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Informal Learning Environments: The Catalysers for Social and Emotional Development of Children

Indian Express released a recent article about Social and Emotional Learning and its importance for helping preschool children on several aspects such as: understand and manage their emotions, empathy, healthy relationships and other…

“There has been much emphasis given to the importance of children attending early childhood education centres as it prepares them in early literacy, numeracy, and cognitive skills, or School Readiness as some call it. However, we often lose sight that ‘Life Readiness’ is the ultimate goal of education; the process of building important everyday practical and socio-emotional skills that your child will leverage throughout their life should begin in preschool years”.

But the interesting question to address is how to trigger Social and Emotional Learning? According to the article, it can be developed by creating environments that encourage all students to interact with other children and also adults. Beyond classrooms, we are talking about nature, school playground, parks and “even museums being apt catalysts”.

Let’s revise some key ideas:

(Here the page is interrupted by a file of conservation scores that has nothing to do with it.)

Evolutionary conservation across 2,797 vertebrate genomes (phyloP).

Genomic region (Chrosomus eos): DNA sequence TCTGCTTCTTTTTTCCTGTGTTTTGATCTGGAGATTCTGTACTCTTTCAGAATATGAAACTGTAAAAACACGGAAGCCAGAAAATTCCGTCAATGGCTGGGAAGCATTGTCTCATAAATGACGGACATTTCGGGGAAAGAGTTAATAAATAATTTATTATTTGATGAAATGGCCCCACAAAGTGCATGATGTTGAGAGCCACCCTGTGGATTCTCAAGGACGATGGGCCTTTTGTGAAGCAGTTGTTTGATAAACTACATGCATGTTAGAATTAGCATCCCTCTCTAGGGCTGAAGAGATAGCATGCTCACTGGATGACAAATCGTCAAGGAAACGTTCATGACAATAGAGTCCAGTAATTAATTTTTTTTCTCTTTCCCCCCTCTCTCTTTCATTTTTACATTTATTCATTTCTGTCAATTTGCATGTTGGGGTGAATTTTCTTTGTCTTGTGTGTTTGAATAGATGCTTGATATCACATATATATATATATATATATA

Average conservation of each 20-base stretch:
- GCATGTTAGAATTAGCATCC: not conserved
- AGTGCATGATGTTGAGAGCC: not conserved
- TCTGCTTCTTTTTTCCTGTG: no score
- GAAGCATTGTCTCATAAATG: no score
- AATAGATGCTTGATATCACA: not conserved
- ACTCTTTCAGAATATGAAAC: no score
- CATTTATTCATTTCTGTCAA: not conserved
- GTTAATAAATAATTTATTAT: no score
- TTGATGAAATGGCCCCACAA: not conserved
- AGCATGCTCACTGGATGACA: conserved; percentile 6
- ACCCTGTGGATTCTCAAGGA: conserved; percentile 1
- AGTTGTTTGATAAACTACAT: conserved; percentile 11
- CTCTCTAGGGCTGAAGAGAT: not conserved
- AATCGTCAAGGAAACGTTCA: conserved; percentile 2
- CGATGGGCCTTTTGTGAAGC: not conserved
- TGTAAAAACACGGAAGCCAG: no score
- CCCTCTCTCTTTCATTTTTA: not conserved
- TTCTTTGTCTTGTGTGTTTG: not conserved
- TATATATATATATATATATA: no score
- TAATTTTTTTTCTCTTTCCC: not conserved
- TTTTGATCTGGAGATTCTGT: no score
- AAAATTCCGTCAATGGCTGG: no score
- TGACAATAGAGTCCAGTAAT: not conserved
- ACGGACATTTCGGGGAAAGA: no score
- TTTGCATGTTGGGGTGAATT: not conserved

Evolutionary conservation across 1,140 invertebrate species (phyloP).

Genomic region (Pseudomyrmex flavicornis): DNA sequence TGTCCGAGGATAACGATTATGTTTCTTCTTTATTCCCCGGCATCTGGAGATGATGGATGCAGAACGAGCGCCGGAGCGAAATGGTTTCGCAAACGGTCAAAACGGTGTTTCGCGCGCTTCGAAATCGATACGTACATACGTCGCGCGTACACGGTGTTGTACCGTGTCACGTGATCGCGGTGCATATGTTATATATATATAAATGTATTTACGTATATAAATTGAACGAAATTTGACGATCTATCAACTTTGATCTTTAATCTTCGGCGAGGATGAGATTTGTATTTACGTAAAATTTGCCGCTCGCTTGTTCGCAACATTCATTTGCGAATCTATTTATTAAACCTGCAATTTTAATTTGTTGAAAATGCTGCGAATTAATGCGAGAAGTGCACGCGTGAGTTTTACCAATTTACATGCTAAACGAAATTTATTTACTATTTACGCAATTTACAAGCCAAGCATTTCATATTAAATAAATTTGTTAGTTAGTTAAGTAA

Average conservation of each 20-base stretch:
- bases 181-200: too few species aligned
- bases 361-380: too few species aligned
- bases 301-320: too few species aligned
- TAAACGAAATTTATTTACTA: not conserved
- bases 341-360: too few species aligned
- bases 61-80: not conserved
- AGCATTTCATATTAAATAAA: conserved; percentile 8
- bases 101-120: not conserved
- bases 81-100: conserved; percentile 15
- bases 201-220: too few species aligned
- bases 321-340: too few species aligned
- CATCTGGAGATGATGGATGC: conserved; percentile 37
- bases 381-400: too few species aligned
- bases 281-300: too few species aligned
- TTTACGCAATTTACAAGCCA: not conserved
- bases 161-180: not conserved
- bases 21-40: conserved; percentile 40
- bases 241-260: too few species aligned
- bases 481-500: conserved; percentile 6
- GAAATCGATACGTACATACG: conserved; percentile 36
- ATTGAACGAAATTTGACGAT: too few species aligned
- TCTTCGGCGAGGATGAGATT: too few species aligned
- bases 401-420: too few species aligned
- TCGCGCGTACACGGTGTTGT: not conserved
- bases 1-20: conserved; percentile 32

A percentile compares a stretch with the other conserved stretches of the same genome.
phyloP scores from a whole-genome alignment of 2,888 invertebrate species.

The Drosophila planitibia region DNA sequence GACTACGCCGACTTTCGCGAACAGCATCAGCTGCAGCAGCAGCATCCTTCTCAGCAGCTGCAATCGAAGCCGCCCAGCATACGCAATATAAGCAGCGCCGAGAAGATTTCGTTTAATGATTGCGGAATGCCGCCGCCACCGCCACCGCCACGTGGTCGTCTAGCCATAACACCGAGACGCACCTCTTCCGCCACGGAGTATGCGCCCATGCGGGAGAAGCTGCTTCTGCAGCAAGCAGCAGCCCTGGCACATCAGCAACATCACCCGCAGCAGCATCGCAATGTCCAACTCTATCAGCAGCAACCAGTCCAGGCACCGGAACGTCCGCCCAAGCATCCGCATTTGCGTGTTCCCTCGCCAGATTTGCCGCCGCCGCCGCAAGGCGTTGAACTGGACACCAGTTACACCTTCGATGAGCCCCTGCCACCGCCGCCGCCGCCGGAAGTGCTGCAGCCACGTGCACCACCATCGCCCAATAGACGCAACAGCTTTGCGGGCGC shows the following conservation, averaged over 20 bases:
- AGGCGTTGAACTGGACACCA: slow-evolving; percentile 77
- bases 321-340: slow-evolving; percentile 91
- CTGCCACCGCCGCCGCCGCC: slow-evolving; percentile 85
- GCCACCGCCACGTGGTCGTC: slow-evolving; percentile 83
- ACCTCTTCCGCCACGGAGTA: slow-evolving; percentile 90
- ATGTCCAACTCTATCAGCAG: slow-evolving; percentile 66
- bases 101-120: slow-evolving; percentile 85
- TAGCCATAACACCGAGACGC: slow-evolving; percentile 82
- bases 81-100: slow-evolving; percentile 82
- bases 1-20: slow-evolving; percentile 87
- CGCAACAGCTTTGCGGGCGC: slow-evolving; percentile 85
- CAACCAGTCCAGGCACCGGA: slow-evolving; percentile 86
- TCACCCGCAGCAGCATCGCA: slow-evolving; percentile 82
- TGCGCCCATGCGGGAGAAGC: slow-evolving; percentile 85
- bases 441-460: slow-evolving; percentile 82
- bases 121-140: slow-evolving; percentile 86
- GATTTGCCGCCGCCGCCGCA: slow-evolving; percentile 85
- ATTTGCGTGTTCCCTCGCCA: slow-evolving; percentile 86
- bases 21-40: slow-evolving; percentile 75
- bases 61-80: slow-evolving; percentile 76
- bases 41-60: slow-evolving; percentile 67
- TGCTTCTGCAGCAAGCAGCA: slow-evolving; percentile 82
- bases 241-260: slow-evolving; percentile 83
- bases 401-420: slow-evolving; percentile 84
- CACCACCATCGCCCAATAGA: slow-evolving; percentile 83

• Why Playgrounds? These learning environments support free play “especially in groups where children learn important lessons in collaboration, conflict management, problem-solving”. At age of four, kids are beginning to develop awareness about other people's feelings and viewpoints that differ from their own. These areas encourages them to develop “this ability to see things from another perspective is essential for a child to make friends”.

  • Parks: In this type of learning scenario, kids acquire important social skills: “children learn many accepted social scripts, like inviting others to play with them, expressing their opinions or disagreements, and even accepting others’ viewpoints”.

  • Museums: these learning spaces are pretty dynamic and they engage adults and children of different ages and generations to establish conversations. “The interactions one can have at museums extends to listening to others’ perspectives, and even to the realm of wonderment and imagination. Such interactions stretch children’s thinking, offering opportunities to explain what they know, and to hear about other people’s ideas. These are important Social Emotional Learning experiences”.

The difference, for example, between playgrounds and museums is that adults, in the case of playgrounds, often are mere observers. On the other hand, museums are high engagement spaces.

At MKThink we are also looking at how learning environments can adapt to our evolving needs over time and how those spaces are designed considering factors such as wellbeing and safety.

To read more about the article discussed above:

#learningenvironments #learningspaces

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